Lions hope to feast on beefy Bulls

The Bulls are undoubtedly the most powerful pack of forwards in South Africa, probably the entire Super 14 competition. However, they face a tricky hurdle in the unheralded Lions in a crucial Round 12 encounter in Johannesburg on Saturday.

The Lions, now no more than a long shot in the play-off race, have had their moments this year – even being rated as genuine contenders after a four-match winning streak in the early rounds.

It was during this run – which included victories over the Highlanders, Crusaders, Western Force and Reds – that the Lions showed real promise.

They have hit a few bumps in the Super 14 road in the past month, but they still believe they have what it takes to compete with the best – including the beefy Bulls.

Openside flank Cobus Grobbelaar, said that a lack of consistency is all that separates the Lions from a team like the Bulls.

“I think we can hold our own against the best, we have showed this season what we are capable of,” he told this website.

“However, there were those moments within games where we lost concentration, which proved vital – we lost ball control and lost focus in a specific scrum,” he said of the games where the forwards lost their effectiveness.

“In a sense we are still in a building phase as a pack, but having said that, we have done so well as a pack this season that we no longer have that absolute underdog tag.

“The key is now to focus for the full 80 minutes, to look at every phase and be consistent for the entire game – only then can we truly become one of the great sets of forwards in the competition,” he added.

Grobbelaar said he doesn’t think the Lions are too far off the pace set by the leading teams in the competition.

It is simply a case of getting all the aspects of their game to work on the same day.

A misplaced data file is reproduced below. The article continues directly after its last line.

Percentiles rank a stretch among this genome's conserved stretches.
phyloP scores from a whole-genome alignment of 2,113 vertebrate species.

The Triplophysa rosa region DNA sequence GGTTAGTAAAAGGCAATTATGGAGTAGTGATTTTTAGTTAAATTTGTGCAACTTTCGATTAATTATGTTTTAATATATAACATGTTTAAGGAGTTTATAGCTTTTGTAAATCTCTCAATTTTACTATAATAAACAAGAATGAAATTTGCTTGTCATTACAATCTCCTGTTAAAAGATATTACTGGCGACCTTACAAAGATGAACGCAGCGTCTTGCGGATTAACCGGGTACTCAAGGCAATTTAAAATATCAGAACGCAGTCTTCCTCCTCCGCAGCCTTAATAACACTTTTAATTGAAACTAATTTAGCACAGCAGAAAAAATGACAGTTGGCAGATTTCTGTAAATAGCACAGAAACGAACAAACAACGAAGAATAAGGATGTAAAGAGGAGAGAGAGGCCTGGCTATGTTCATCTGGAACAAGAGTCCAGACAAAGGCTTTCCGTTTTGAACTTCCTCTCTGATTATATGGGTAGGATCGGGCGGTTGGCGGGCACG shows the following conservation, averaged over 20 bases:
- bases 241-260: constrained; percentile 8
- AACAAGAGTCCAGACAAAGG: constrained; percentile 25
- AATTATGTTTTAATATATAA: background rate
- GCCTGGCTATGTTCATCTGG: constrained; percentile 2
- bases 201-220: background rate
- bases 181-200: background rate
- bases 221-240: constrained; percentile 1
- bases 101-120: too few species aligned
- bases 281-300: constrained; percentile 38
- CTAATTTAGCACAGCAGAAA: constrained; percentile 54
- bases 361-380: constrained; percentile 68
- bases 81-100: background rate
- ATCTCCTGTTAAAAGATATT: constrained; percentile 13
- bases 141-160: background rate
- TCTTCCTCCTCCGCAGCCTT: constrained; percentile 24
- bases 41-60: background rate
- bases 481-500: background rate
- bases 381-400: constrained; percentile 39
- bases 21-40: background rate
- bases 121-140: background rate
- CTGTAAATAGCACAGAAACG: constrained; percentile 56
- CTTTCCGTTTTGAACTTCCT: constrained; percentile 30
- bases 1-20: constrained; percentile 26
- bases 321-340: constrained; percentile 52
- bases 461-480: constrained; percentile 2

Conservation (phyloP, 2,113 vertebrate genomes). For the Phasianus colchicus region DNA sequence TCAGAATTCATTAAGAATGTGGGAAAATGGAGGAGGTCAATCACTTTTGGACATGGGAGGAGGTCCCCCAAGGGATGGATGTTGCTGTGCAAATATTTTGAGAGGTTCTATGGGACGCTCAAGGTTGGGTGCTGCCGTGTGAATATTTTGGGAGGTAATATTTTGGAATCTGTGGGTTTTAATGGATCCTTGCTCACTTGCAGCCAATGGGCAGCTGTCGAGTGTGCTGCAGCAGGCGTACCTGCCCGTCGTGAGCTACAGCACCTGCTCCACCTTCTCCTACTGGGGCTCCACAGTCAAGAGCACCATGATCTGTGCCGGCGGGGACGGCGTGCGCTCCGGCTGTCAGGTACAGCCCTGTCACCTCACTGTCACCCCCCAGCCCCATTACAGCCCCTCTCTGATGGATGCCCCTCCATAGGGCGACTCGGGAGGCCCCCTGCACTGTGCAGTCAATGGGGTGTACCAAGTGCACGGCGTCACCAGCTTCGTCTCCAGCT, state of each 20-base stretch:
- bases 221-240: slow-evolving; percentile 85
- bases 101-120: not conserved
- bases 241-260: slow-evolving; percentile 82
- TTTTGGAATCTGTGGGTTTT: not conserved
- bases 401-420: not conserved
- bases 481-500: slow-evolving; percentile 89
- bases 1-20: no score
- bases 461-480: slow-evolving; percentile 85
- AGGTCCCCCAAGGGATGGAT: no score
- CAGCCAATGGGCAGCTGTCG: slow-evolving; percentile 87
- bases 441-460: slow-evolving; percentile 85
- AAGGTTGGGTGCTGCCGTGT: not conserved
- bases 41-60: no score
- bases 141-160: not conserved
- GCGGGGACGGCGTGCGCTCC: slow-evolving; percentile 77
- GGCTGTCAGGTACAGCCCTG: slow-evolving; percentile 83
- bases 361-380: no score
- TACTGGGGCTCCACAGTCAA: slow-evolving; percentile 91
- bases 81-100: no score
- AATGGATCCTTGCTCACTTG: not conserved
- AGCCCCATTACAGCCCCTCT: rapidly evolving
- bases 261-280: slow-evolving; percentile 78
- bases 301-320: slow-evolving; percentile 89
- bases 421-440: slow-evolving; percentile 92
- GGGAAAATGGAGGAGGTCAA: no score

Sometimes they would produce some outstanding mauling and next time their scrum would be the powerhouse of the pack.

“I can’t think that we are too far off [the pace],” the flank said.

“We have made great progress from the Currie Cup last year and the beginning of the season. We have also been lucky not to have had too many injuries, so the combinations remained the same.

“However, the key remains to be consistent and eliminate that maul when we suddenly mess up and that crucial scrum we concede.”

The flank set those lapses can be put down to a “mindset thing”.

“The guys must know they can do it in every maul, in every scrum … not when we suddenly push the opposition back then the players are surprised about what they achieved. It must become a habit – we must expect to be able to do in every time,” he added.

He was supported by loosehead prop Heinke van der Merwe, who said it will be a team effort that beats the best, not individual brilliance.

“We got to a stage where we said to ourselves, each player must take responsibility for his task within the team setup.

“We know we must stand together as a team and we can’t reply on individuals. It is vital that we remain a unit,” Van der Merwe said.

Grobbelaar, who has now established himself as one of the country’s premier openside flanks and will go head-to-head with his former Lions captain Wikus van Heerden on Saturday, said he is most comfortable on the flank.

“This year is the first time that I play openside [flank] for the entire season. In the past I alternated between flank and number eight – the roles I played in the team context changed all the time.

“It makes things a lot easier the longer you play in the same position. You get to know your fellow loose forwards and you know what their strengths and weaknesses are.

“We compliment each other and make things easier for the rest of the team.

“I prefer openside flank, because the talent I have is best suited to openside – I’m not very tall or big, so this is best suited to my g

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